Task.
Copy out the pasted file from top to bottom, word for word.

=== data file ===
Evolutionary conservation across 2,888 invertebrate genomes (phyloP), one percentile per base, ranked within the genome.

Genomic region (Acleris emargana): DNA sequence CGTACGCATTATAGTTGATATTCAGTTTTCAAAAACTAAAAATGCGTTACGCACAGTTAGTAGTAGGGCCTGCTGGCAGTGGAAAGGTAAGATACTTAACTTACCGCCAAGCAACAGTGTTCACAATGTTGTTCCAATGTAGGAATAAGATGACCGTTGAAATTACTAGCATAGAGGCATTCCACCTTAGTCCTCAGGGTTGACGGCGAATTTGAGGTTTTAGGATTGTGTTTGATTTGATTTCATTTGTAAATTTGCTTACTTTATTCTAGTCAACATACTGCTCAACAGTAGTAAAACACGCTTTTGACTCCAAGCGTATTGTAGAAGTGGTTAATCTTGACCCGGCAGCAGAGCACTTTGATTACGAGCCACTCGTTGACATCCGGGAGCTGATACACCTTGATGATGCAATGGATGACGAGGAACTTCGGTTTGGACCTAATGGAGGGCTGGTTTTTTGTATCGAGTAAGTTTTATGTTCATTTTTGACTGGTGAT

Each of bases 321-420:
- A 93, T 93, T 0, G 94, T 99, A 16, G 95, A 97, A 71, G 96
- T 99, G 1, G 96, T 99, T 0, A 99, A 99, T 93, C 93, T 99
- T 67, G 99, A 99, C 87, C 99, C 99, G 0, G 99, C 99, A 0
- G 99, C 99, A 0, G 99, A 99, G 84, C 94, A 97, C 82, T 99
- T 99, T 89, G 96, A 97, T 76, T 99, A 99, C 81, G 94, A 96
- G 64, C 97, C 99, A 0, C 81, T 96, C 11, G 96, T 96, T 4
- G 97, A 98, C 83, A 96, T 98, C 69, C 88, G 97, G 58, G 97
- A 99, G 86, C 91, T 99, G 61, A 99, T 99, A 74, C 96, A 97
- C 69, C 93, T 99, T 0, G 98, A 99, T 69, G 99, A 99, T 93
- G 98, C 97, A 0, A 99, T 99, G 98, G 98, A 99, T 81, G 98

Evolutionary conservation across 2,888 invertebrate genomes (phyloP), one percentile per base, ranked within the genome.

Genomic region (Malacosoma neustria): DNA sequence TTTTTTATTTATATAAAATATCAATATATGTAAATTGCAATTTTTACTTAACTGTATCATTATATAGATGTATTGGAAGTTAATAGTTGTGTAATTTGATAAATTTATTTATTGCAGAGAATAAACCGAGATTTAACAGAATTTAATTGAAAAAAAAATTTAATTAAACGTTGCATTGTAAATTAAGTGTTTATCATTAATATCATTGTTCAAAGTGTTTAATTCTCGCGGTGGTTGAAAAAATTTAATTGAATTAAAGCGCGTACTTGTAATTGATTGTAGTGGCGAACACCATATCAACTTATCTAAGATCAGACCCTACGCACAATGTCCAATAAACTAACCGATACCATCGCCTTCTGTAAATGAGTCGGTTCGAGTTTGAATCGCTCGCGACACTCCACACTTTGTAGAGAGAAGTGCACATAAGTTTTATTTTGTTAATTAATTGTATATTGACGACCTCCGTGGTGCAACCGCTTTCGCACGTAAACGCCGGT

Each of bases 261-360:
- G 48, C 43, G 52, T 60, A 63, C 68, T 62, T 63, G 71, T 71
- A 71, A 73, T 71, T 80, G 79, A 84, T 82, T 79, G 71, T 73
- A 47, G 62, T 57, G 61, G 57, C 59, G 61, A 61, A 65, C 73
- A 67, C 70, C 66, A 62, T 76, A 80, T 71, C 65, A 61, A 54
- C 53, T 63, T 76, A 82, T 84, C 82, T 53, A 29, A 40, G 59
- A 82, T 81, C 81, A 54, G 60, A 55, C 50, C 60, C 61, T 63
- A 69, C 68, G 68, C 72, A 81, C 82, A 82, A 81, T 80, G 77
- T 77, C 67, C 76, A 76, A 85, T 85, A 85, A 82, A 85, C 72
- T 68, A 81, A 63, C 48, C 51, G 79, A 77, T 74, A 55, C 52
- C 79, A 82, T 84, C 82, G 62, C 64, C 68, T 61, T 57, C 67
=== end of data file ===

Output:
Evolutionary conservation across 2,888 invertebrate genomes (phyloP), one percentile per base, ranked within the genome.

Genomic region (Acleris emargana): DNA sequence CGTACGCATTATAGTTGATATTCAGTTTTCAAAAACTAAAAATGCGTTACGCACAGTTAGTAGTAGGGCCTGCTGGCAGTGGAAAGGTAAGATACTTAACTTACCGCCAAGCAACAGTGTTCACAATGTTGTTCCAATGTAGGAATAAGATGACCGTTGAAATTACTAGCATAGAGGCATTCCACCTTAGTCCTCAGGGTTGACGGCGAATTTGAGGTTTTAGGATTGTGTTTGATTTGATTTCATTTGTAAATTTGCTTACTTTATTCTAGTCAACATACTGCTCAACAGTAGTAAAACACGCTTTTGACTCCAAGCGTATTGTAGAAGTGGTTAATCTTGACCCGGCAGCAGAGCACTTTGATTACGAGCCACTCGTTGACATCCGGGAGCTGATACACCTTGATGATGCAATGGATGACGAGGAACTTCGGTTTGGACCTAATGGAGGGCTGGTTTTTTGTATCGAGTAAGTTTTATGTTCATTTTTGACTGGTGAT

Each of bases 321-420:
- A 93, T 93, T 0, G 94, T 99, A 16, G 95, A 97, A 71, G 96
- T 99, G 1, G 96, T 99, T 0, A 99, A 99, T 93, C 93, T 99
- T 67, G 99, A 99, C 87, C 99, C 99, G 0, G 99, C 99, A 0
- G 99, C 99, A 0, G 99, A 99, G 84, C 94, A 97, C 82, T 99
- T 99, T 89, G 96, A 97, T 76, T 99, A 99, C 81, G 94, A 96
- G 64, C 97, C 99, A 0, C 81, T 96, C 11, G 96, T 96, T 4
- G 97, A 98, C 83, A 96, T 98, C 69, C 88, G 97, G 58, G 97
- A 99, G 86, C 91, T 99, G 61, A 99, T 99, A 74, C 96, A 97
- C 69, C 93, T 99, T 0, G 98, A 99, T 69, G 99, A 99, T 93
- G 98, C 97, A 0, A 99, T 99, G 98, G 98, A 99, T 81, G 98

Evolutionary conservation across 2,888 invertebrate genomes (phyloP), one percentile per base, ranked within the genome.

Genomic region (Malacosoma neustria): DNA sequence TTTTTTATTTATATAAAATATCAATATATGTAAATTGCAATTTTTACTTAACTGTATCATTATATAGATGTATTGGAAGTTAATAGTTGTGTAATTTGATAAATTTATTTATTGCAGAGAATAAACCGAGATTTAACAGAATTTAATTGAAAAAAAAATTTAATTAAACGTTGCATTGTAAATTAAGTGTTTATCATTAATATCATTGTTCAAAGTGTTTAATTCTCGCGGTGGTTGAAAAAATTTAATTGAATTAAAGCGCGTACTTGTAATTGATTGTAGTGGCGAACACCATATCAACTTATCTAAGATCAGACCCTACGCACAATGTCCAATAAACTAACCGATACCATCGCCTTCTGTAAATGAGTCGGTTCGAGTTTGAATCGCTCGCGACACTCCACACTTTGTAGAGAGAAGTGCACATAAGTTTTATTTTGTTAATTAATTGTATATTGACGACCTCCGTGGTGCAACCGCTTTCGCACGTAAACGCCGGT

Each of bases 261-360:
- G 48, C 43, G 52, T 60, A 63, C 68, T 62, T 63, G 71, T 71
- A 71, A 73, T 71, T 80, G 79, A 84, T 82, T 79, G 71, T 73
- A 47, G 62, T 57, G 61, G 57, C 59, G 61, A 61, A 65, C 73
- A 67, C 70, C 66, A 62, T 76, A 80, T 71, C 65, A 61, A 54
- C 53, T 63, T 76, A 82, T 84, C 82, T 53, A 29, A 40, G 59
- A 82, T 81, C 81, A 54, G 60, A 55, C 50, C 60, C 61, T 63
- A 69, C 68, G 68, C 72, A 81, C 82, A 82, A 81, T 80, G 77
- T 77, C 67, C 76, A 76, A 85, T 85, A 85, A 82, A 85, C 72
- T 68, A 81, A 63, C 48, C 51, G 79, A 77, T 74, A 55, C 52
- C 79, A 82, T 84, C 82, G 62, C 64, C 68, T 61, T 57, C 67